4. Afterward, gather group members together and facilitate a discussion about the activity. What were some of the challenges people faced? What did members learn from the activity? How has the activity changed the way people feel about sharing with others?

The facilitator can help members find similarities through prompts that they ask out loud or write on a whiteboard or paper at the front of the room. These similarities can be simple. For example, do you both have the same eye color? Do you both have kids? The same favorite color? Or, they can be more complex, such as do you have the same reason for coming to therapy? Similar goals? Similar fears about facing challenges.

4. The Self-Compassion Pause

Compassion is an essential component of group therapy, relationships, and life in general. However, oftentimes participants might find it easier to offer compassion to others than to be compassionate towards themselves.

This exercise allows individuals to practice self-compassion and mindfulness with the encouragement of their peers. It also encourages participants to take time in their daily life to check in with themselves and their own needs, and take steps towards meeting themselves wherever they may be.

You Will Need

To play this game, you will need the following:

  • A large paper or a whiteboard
  • A marker

How to Play

Any sized group can participate in this activity, and the instructions are as follows:

  1. Set up two large pieces of paper at the front of the room, or divide the whiteboard into two different sections. Label one side "What I say to myself" and the other side "What I would say to a friend."
  2. Next, have a member in the group share a challenge they faced recently or something that happened that was stressful. For example, maybe someone was running late to work, spilled coffee on their shirt, or got into an argument with a loved one.
  3. Ask the group member to share what thoughts were running through their mind at the time. Maybe they thought "I can't do anything right," "I'm going to get fired," or "I'm not a good person." You can also ask other group members to share what thoughts would pop into their heads during the specific situation, as well.
  4. Then, ask the group member that shared what they would say to a friend that was going through the same situation. Would they say the same thing? How would they change the sentence to comfort a friend?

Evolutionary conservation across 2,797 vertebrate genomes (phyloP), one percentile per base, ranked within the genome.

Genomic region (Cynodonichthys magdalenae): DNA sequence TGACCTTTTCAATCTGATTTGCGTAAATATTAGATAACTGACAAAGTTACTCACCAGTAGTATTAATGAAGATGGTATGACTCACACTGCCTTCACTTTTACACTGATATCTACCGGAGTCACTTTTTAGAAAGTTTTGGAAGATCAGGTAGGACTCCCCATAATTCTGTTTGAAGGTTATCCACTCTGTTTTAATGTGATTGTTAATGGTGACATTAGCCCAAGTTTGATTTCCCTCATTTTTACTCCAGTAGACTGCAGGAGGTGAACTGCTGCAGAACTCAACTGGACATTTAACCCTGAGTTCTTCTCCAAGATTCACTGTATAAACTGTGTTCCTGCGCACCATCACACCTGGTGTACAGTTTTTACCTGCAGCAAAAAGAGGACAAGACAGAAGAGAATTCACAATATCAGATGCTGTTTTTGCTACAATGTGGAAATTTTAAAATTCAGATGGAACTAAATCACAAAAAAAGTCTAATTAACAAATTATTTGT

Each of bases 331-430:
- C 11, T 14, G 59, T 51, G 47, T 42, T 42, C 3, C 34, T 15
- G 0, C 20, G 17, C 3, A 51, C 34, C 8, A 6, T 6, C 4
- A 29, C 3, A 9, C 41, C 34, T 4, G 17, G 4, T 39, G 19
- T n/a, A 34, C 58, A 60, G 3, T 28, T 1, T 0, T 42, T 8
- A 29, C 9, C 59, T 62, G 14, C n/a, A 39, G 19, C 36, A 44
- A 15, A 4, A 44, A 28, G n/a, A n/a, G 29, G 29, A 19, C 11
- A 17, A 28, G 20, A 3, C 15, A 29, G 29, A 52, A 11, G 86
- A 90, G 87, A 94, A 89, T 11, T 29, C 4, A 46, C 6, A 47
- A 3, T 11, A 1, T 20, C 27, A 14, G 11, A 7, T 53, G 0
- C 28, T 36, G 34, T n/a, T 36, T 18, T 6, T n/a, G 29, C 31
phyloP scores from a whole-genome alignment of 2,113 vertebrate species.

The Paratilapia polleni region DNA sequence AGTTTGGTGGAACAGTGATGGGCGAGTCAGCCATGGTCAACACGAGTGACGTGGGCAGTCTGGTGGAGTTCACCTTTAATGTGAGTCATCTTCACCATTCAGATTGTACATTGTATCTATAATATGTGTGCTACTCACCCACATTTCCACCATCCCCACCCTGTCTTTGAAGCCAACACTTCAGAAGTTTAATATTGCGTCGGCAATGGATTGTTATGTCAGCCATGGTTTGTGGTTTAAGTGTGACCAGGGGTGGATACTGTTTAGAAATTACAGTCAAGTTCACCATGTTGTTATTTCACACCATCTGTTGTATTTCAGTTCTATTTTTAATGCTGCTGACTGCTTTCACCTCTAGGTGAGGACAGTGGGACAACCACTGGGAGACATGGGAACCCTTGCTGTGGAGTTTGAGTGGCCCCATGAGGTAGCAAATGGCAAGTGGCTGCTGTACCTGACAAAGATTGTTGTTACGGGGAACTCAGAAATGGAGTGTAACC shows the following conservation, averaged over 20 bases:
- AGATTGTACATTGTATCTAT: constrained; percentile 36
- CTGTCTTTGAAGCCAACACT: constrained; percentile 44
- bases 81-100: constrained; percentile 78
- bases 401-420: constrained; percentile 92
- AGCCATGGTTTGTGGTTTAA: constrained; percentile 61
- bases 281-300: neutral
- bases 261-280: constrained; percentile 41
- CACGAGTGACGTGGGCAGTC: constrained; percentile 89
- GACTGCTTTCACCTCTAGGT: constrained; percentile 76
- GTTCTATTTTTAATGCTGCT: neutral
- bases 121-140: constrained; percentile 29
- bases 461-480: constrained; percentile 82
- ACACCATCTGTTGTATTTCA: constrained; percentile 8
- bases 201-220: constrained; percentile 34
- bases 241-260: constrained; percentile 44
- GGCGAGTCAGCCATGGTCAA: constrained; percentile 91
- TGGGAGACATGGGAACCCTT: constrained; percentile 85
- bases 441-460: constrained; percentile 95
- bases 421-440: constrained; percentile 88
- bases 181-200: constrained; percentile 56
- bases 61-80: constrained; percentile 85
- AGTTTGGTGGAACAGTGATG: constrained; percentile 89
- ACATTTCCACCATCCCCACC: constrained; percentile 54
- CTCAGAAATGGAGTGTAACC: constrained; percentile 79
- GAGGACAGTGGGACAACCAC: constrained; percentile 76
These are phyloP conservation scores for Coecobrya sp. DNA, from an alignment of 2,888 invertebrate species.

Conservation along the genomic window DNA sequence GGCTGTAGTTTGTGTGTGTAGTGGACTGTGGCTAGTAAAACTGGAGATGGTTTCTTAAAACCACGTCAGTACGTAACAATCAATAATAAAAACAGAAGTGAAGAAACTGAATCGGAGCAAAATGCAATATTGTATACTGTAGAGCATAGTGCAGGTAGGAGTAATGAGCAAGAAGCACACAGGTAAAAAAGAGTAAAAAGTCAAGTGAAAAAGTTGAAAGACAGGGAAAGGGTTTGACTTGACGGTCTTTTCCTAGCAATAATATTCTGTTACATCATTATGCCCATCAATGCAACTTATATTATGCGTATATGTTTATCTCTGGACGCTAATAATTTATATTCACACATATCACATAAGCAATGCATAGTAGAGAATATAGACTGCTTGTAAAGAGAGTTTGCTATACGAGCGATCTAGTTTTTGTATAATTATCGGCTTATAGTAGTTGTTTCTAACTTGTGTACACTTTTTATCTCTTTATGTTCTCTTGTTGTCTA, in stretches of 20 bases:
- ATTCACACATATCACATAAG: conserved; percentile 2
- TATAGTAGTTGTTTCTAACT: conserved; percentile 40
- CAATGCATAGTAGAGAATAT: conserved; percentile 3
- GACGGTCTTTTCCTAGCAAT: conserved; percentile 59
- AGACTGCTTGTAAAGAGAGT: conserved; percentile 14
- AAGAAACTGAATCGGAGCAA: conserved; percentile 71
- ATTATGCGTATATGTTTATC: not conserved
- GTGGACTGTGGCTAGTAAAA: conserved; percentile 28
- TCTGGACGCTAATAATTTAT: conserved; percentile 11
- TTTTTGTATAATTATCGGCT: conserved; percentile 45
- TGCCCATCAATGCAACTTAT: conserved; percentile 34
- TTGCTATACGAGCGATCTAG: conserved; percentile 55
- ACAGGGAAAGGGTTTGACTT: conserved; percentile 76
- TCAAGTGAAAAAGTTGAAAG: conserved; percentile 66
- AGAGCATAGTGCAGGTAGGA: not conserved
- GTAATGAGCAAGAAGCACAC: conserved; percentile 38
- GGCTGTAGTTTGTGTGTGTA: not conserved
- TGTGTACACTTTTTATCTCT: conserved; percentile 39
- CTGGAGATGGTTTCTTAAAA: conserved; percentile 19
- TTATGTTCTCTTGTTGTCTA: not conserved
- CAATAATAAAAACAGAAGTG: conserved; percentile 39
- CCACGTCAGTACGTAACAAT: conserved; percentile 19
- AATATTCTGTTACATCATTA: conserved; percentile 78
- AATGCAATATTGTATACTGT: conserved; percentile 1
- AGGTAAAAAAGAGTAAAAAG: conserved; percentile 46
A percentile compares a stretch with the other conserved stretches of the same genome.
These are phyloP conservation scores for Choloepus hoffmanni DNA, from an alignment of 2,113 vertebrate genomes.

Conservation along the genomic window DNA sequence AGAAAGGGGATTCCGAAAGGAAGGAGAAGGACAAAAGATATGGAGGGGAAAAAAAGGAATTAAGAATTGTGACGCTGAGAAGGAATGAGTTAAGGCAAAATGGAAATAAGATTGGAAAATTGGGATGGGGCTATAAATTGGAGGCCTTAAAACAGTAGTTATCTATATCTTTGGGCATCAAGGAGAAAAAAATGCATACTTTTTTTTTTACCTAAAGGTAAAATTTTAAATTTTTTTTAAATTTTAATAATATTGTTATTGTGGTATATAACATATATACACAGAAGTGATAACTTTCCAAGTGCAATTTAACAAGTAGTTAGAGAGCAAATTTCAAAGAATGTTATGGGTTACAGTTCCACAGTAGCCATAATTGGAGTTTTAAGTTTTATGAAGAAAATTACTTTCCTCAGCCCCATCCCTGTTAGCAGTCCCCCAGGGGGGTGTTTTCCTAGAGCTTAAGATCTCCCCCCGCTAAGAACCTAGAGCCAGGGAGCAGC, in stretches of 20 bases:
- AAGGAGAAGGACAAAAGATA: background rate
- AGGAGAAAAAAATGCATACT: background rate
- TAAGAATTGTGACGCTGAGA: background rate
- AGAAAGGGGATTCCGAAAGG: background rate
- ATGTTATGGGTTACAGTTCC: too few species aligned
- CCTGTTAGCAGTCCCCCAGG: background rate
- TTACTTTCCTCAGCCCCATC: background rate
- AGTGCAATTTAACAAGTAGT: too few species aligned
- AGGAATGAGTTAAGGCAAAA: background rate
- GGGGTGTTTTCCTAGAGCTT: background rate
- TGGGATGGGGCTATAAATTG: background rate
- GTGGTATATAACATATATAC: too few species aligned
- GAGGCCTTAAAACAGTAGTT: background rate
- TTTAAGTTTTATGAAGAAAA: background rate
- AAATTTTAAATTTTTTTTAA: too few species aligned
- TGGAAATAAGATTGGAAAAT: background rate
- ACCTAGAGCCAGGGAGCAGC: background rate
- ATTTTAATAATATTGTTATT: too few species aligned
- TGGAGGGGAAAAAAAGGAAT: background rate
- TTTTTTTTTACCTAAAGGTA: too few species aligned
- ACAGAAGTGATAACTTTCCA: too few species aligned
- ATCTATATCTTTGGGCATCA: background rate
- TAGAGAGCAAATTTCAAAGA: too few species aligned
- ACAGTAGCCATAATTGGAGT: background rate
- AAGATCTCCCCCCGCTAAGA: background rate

5. Write down the new sentence the member shared under "What I would say to a friend."
  6. Go around the room and ask other group members to share some of the negative thoughts that pop up for them when they are in difficult situations. Continue to reconstruct them into more compassionate sentences that members would share with friends.
  7. Once several people have shared. Reflect on the differences between the two categories. Ask group members what they notice is different, and why they wouldn't say some of the things to friends that they would say to themselves.
  8. Encourage group members to talk to themselves the way they would a friend, and note how those thoughts might be more comforting, constructive, and compassionate.

This activity can be a helpful visual aid that can show group members the differences between the way they talk to themselves versus the way they talk to others. It can also demonstrate to group members that they aren't alone in slipping into patterns of negative self-talk. Finally, it can encourage members to shift the way they talk about or to themselves.

Why Group Therapy Activities Work

It can be intimidating to join a therapy group, especially if you don't know what to expect out of the experience. But group therapy activities like these create community. You can look to these activities to gain insight into what a group therapy session could look like, as well as how the group explores different activities and topics. If you facilitate group therapy sessions or support groups, you can use these activities to create a sense of belongingness among group members, and allow participants to take a step toward improving their mental health together.

Many new experiences can be challenging simply because you haven't faced them yet and don't know how to navigate them. However, you can look to your facilitator, mental health provider, and group therapy members to give you the support you need to find your footing and create a sense of belonging.

Group Therapy Activities for Adults: Examples and How-To Guides